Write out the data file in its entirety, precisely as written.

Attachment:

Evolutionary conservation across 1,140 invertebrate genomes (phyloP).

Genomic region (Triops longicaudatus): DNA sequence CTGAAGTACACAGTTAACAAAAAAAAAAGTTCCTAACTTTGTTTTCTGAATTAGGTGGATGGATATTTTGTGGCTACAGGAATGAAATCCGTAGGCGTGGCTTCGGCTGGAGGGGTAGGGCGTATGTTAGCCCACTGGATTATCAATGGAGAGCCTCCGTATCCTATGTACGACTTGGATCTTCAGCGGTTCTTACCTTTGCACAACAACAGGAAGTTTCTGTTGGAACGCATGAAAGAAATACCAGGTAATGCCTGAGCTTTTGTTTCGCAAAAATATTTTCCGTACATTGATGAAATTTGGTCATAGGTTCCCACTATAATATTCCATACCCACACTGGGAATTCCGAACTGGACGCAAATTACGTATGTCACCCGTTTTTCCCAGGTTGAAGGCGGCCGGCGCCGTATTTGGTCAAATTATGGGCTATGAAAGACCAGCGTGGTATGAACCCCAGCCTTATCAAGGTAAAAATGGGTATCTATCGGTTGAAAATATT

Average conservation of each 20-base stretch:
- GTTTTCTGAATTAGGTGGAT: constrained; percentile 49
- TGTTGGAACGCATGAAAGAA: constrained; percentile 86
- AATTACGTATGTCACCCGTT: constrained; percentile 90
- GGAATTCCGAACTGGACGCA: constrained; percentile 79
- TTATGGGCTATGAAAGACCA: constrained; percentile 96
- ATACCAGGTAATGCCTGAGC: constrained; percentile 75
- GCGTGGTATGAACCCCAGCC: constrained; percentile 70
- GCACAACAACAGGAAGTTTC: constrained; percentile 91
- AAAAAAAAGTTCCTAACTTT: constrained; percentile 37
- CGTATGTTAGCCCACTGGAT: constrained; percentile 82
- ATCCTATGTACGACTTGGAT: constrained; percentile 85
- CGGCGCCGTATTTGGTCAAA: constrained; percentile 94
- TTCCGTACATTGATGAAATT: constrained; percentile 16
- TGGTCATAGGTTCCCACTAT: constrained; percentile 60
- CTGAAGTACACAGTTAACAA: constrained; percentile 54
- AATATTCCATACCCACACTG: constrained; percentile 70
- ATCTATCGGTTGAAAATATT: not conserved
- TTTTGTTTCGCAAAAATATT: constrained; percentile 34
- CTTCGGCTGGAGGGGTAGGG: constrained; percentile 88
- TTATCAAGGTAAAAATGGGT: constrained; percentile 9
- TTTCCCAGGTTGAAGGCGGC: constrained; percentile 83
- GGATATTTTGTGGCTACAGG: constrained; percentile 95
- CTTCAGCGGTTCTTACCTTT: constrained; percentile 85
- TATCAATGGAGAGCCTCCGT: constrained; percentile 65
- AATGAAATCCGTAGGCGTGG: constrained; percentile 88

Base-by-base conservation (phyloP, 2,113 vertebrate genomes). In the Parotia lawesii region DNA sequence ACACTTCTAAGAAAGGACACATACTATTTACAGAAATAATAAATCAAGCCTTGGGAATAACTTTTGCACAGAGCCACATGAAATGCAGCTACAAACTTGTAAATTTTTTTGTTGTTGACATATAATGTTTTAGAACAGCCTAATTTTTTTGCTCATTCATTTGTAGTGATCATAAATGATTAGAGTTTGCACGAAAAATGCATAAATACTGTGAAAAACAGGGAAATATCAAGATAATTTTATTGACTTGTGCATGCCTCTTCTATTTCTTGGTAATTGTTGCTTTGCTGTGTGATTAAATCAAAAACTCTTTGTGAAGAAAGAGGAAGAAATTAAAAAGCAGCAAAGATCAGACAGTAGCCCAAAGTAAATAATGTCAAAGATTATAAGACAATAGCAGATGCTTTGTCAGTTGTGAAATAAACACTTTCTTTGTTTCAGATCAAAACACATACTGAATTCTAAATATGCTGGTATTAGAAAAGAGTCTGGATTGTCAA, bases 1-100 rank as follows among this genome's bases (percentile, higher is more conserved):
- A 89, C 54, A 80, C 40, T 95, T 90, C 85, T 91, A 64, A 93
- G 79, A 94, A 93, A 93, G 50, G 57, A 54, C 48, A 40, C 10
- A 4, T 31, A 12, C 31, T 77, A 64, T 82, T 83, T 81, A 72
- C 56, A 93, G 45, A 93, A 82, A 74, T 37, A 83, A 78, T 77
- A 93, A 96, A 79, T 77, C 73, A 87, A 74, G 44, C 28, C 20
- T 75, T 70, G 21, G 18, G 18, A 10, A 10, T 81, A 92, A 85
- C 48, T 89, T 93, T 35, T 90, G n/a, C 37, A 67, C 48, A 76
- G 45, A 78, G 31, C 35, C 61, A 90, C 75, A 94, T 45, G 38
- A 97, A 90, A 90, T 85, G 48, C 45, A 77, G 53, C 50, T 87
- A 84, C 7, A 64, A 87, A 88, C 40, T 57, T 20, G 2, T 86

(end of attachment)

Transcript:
Evolutionary conservation across 1,140 invertebrate genomes (phyloP).

Genomic region (Triops longicaudatus): DNA sequence CTGAAGTACACAGTTAACAAAAAAAAAAGTTCCTAACTTTGTTTTCTGAATTAGGTGGATGGATATTTTGTGGCTACAGGAATGAAATCCGTAGGCGTGGCTTCGGCTGGAGGGGTAGGGCGTATGTTAGCCCACTGGATTATCAATGGAGAGCCTCCGTATCCTATGTACGACTTGGATCTTCAGCGGTTCTTACCTTTGCACAACAACAGGAAGTTTCTGTTGGAACGCATGAAAGAAATACCAGGTAATGCCTGAGCTTTTGTTTCGCAAAAATATTTTCCGTACATTGATGAAATTTGGTCATAGGTTCCCACTATAATATTCCATACCCACACTGGGAATTCCGAACTGGACGCAAATTACGTATGTCACCCGTTTTTCCCAGGTTGAAGGCGGCCGGCGCCGTATTTGGTCAAATTATGGGCTATGAAAGACCAGCGTGGTATGAACCCCAGCCTTATCAAGGTAAAAATGGGTATCTATCGGTTGAAAATATT

Average conservation of each 20-base stretch:
- GTTTTCTGAATTAGGTGGAT: constrained; percentile 49
- TGTTGGAACGCATGAAAGAA: constrained; percentile 86
- AATTACGTATGTCACCCGTT: constrained; percentile 90
- GGAATTCCGAACTGGACGCA: constrained; percentile 79
- TTATGGGCTATGAAAGACCA: constrained; percentile 96
- ATACCAGGTAATGCCTGAGC: constrained; percentile 75
- GCGTGGTATGAACCCCAGCC: constrained; percentile 70
- GCACAACAACAGGAAGTTTC: constrained; percentile 91
- AAAAAAAAGTTCCTAACTTT: constrained; percentile 37
- CGTATGTTAGCCCACTGGAT: constrained; percentile 82
- ATCCTATGTACGACTTGGAT: constrained; percentile 85
- CGGCGCCGTATTTGGTCAAA: constrained; percentile 94
- TTCCGTACATTGATGAAATT: constrained; percentile 16
- TGGTCATAGGTTCCCACTAT: constrained; percentile 60
- CTGAAGTACACAGTTAACAA: constrained; percentile 54
- AATATTCCATACCCACACTG: constrained; percentile 70
- ATCTATCGGTTGAAAATATT: not conserved
- TTTTGTTTCGCAAAAATATT: constrained; percentile 34
- CTTCGGCTGGAGGGGTAGGG: constrained; percentile 88
- TTATCAAGGTAAAAATGGGT: constrained; percentile 9
- TTTCCCAGGTTGAAGGCGGC: constrained; percentile 83
- GGATATTTTGTGGCTACAGG: constrained; percentile 95
- CTTCAGCGGTTCTTACCTTT: constrained; percentile 85
- TATCAATGGAGAGCCTCCGT: constrained; percentile 65
- AATGAAATCCGTAGGCGTGG: constrained; percentile 88

Base-by-base conservation (phyloP, 2,113 vertebrate genomes). In the Parotia lawesii region DNA sequence ACACTTCTAAGAAAGGACACATACTATTTACAGAAATAATAAATCAAGCCTTGGGAATAACTTTTGCACAGAGCCACATGAAATGCAGCTACAAACTTGTAAATTTTTTTGTTGTTGACATATAATGTTTTAGAACAGCCTAATTTTTTTGCTCATTCATTTGTAGTGATCATAAATGATTAGAGTTTGCACGAAAAATGCATAAATACTGTGAAAAACAGGGAAATATCAAGATAATTTTATTGACTTGTGCATGCCTCTTCTATTTCTTGGTAATTGTTGCTTTGCTGTGTGATTAAATCAAAAACTCTTTGTGAAGAAAGAGGAAGAAATTAAAAAGCAGCAAAGATCAGACAGTAGCCCAAAGTAAATAATGTCAAAGATTATAAGACAATAGCAGATGCTTTGTCAGTTGTGAAATAAACACTTTCTTTGTTTCAGATCAAAACACATACTGAATTCTAAATATGCTGGTATTAGAAAAGAGTCTGGATTGTCAA, bases 1-100 rank as follows among this genome's bases (percentile, higher is more conserved):
- A 89, C 54, A 80, C 40, T 95, T 90, C 85, T 91, A 64, A 93
- G 79, A 94, A 93, A 93, G 50, G 57, A 54, C 48, A 40, C 10
- A 4, T 31, A 12, C 31, T 77, A 64, T 82, T 83, T 81, A 72
- C 56, A 93, G 45, A 93, A 82, A 74, T 37, A 83, A 78, T 77
- A 93, A 96, A 79, T 77, C 73, A 87, A 74, G 44, C 28, C 20
- T 75, T 70, G 21, G 18, G 18, A 10, A 10, T 81, A 92, A 85
- C 48, T 89, T 93, T 35, T 90, G n/a, C 37, A 67, C 48, A 76
- G 45, A 78, G 31, C 35, C 61, A 90, C 75, A 94, T 45, G 38
- A 97, A 90, A 90, T 85, G 48, C 45, A 77, G 53, C 50, T 87
- A 84, C 7, A 64, A 87, A 88, C 40, T 57, T 20, G 2, T 86